Senators divided over Corona impeachment
MANILA, Philippines (UPDATE) - Members of the Senate are divided over the looming impeachment trial of Chief Justice Renato Corona, with at least one senator saying that the process could lead to an autocracy if Corona is removed from office.
In an interview, Sen. Joker Arroyo expressed dismay over the seeming haste of Corona's impeachment. "The net effect of this would be that President Aquino would achieve being an autocrat this time by stroke of genius. The president will be able to control the entire government without having to declare martial law," he said.
On the other hand, Sen. Sergio Osmeña III believes Corona's impeachment trial won't even push through. "Do I expect the trial to happen? No. I expect that Chief Justice Corona will resign to save himself from embarrassment," he said.
Sen. Miriam Defensor Santiago said she sees nothing wrong with Corona's impeachment after lawmakers from the House of Representatives followed due process. She urged her fellow senators to start hitting the books and study before they sit as judges in the impeachment trial.
Sen. Vicente Sotto said prosecutors need a two-thirds vote of the Senate on any of the impeachment articles to remove Corona.
Out of the 23 senators, President Aquino has eight political allies, mostly Liberal Party members at the Upper Chamber. They are Senators Franklin Drilon, Ralph Recto, Teofisto Guingona, and Francis “Kiko” Pangilinan, while non-Liberals but perceived to be Aquino’s political allies are Senators Panfilo Lacson, Antonio Trillanes IV, Sergio Osmeña, and Francis “Chiz” Escudero.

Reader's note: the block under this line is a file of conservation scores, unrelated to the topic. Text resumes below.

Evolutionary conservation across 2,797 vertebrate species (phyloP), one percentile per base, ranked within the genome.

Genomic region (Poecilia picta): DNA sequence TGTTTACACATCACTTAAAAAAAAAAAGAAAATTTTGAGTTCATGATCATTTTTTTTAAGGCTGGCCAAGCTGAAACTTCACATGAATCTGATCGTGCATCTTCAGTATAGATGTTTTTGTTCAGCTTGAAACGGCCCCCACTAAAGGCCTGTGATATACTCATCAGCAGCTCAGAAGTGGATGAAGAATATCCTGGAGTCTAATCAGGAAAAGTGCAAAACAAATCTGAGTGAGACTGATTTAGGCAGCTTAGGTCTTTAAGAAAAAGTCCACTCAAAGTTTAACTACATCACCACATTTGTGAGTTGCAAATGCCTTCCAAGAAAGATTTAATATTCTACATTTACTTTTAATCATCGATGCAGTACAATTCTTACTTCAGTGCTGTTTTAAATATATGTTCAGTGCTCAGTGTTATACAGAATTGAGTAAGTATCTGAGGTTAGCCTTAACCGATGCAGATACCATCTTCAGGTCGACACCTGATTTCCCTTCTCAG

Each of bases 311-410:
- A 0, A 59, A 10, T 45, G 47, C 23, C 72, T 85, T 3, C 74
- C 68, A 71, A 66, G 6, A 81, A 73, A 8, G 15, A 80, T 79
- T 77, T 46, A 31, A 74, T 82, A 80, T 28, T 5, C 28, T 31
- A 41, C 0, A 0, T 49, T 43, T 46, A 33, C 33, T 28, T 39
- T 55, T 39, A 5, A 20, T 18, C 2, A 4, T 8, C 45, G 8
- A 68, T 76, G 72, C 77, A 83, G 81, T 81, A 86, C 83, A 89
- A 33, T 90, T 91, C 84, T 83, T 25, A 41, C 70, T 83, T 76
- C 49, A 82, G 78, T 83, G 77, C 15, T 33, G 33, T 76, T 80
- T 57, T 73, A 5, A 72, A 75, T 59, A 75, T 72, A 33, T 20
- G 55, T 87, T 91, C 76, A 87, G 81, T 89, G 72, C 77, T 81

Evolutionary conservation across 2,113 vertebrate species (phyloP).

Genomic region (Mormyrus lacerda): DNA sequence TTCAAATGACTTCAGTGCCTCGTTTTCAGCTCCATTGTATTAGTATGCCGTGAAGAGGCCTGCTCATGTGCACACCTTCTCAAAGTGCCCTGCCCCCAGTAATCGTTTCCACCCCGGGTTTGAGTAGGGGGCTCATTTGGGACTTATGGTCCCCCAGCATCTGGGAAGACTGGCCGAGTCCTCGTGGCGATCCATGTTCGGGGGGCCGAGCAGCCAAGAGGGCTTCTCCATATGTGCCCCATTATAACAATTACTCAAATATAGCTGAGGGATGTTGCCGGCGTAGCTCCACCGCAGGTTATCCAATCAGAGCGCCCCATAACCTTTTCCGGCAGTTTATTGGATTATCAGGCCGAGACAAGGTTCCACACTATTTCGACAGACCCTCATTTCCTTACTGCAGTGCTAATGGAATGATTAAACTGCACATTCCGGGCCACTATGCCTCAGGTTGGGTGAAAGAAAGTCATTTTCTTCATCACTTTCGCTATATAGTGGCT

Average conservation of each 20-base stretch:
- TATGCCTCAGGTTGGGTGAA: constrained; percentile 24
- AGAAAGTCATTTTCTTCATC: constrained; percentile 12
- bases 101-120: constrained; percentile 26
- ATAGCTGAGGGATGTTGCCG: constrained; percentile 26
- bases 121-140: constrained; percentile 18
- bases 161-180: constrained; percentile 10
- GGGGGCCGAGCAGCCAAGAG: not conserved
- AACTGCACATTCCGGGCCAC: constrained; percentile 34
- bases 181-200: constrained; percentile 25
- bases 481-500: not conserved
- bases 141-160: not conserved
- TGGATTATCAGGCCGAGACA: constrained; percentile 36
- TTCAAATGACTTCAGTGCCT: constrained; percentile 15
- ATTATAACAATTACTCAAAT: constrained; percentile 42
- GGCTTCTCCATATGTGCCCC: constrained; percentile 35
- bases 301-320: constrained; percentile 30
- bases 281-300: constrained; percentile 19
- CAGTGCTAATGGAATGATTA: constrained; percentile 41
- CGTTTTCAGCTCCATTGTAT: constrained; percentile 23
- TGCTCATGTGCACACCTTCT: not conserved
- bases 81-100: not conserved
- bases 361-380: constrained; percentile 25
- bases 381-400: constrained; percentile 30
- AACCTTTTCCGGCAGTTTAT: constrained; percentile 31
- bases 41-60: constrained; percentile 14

The other senators who will sit as judges in the impeachment trial are Senators Manny Villar, one of Aquino’s presidential opponents in the May 2010 elections, Senators Alan Peter Cayetano, Pia Cayetano, Ferdinand “Bongbong” Marcos Jr., Joker Arroyo, Gregorio “Gringo” Honasan, Edgardo Angara, Ramon “Bong” Revilla Jr., Lito Lapid, Miriam Defensor Santiago, Loren Legarda, Aquilino Pimentel III, Jinggoy Estrada, and Senate President Juan Ponce Enrile, who will preside the impeachment trial.
In an interview, Sotto said the impeachment trial would likely commence on January 16 after the holiday break.
"We might approve the constitution of the impeachment court tomorrow or maybe tonight but it will commence most probably on January 16 unless otherwise decided by the Senate. Kasi it is useless to go into impeachment court during the Christmas season kasi magpapadala ka rin ng mga summons, meron ten days to answer, then five days to reply, so, by the time you will know it, it's already New Year's Day," he said.
He also said that under the Senate rules of impeachment, the senators must hear all the articles of impeachment before taking a vote. Impeachment prosecutors need only one convict Corona in one of the impeachment articles to effect his ouster.
For his part, Drilon said he does not see any basis nor justification to the suggestion that he inhibit in Corona's impeachment trial. He said he only issued an appeal that Corona inhibit himself from participating in Supreme Court cases involving former President Gloria Macapagal Arroyo due to public perceptions of partiality as he once served as Arroyo's chief of staff and spokesperson.
"My appeal was anchored on my desire to maintain the integrity of the Supreme Court. I have not prejudged Chief Justice Corona on any of the eight charges now being brought against him in this impeachment case," he said.